A business proposal executive summary is clearly the most important part of any business proposal. It offers the business owner a chance at selling their services or goods to prospective clients. There are so many arguments and opinions about the function of a business proposal executive summary, its appropriate length, whether it should come before or after the proposal body, and so forth. Let us clear the air once and for all and show you how to write the best executive summary you possibly can to help you win more clients for your business.
What is the purpose of an executive summary
Before we get to the how of writing a business executive summary to win more clients, first things first; let us answer why you need to include an executive summary in your business proposal. In the simplest of terms, the function of an executive summary is to present a summarized version of your business proposal and the solution you are offering to the prospective client. It outlines the value your company brings to the equation, the benefits that your client will receive if they hire you, why you are their only chance at successfully solving the problem they have, and how you will execute your solution. The executive summary helps the client to quickly make a decision as to whether they are going to read the rest of your proposal or add it to their "not hire" pile.
That said, you should write your business proposal executive summary before you write your actual proposal. This way, you get to make a clear outline of the concepts you want to present in your proposal. Any ideas that may come in the course of writing the rest of the proposal should be added to the executive summary. Here is how to write a compelling executive summary that will guarantee more prospective clients hire you to do business with them.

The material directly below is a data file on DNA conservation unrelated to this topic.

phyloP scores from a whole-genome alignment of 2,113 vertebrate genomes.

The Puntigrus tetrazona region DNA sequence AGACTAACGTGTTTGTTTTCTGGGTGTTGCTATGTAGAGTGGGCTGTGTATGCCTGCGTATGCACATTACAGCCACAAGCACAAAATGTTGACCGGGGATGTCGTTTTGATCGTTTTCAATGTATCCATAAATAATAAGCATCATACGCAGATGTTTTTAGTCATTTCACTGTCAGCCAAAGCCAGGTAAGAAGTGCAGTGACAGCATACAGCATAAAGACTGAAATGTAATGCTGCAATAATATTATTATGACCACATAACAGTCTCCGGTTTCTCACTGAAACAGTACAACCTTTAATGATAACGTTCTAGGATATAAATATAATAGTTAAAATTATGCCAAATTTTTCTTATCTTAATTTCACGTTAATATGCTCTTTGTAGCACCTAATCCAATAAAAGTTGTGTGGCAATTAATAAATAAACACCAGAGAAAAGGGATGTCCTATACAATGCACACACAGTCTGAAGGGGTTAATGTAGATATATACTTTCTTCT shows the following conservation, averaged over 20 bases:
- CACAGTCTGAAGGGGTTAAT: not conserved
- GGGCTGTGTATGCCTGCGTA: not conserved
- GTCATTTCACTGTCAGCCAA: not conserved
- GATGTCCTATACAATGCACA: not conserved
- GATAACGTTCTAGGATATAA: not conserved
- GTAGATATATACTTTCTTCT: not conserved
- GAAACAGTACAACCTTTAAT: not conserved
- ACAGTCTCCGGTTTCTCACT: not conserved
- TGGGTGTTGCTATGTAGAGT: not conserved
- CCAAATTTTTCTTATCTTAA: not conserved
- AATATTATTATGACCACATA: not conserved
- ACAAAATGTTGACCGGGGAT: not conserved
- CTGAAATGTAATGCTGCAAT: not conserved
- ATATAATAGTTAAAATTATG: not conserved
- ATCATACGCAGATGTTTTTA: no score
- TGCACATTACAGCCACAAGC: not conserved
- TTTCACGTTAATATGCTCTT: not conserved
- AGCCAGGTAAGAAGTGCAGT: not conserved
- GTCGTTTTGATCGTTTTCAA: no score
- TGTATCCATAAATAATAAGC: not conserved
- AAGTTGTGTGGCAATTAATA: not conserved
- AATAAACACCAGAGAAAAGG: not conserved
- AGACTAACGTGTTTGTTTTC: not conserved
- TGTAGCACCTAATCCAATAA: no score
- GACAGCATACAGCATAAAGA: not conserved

Capture the reader’s attention
A compelling opener is necessary in order to get the reader’s attention from the onset. To do this, ensure that you make a good first impression. The desired impression in such a scenario is that you are talking about them and not you. Let everything in the opener revolve around the client. Mention the client’s company name at least a couple of times. It is also advisable to be direct and focused on the issues in question and the solutions you are able to provide.
Show that you understand their needs
You cannot solve a problem that you do not know exists. Before anyone can decide to buy your product or service, they need to know that you understand their needs. It is in the executive summary that you get to showcase how well you understand their problems and needs. It is a good idea to point out previous experiences with your past clients who had similar situations, or even research you have done that is relevant to the matter at hand. Always remember to focus on the client, their challenges, and the benefits they will receive after your help them solve their problem.
Present the solution
This is where the spotlight shines on you. It is in presenting the solution that you get to showcase your ability to help them. You have to present a strong case on why you know your solution will work. It is good to keep in mind that the business proposal executive summary is an overview of the proposal. Do not go into overwhelming detail. Provide just enough information to convince your prospect that you have a well thought out plan of action that will help them. Get the client exited and hopeful.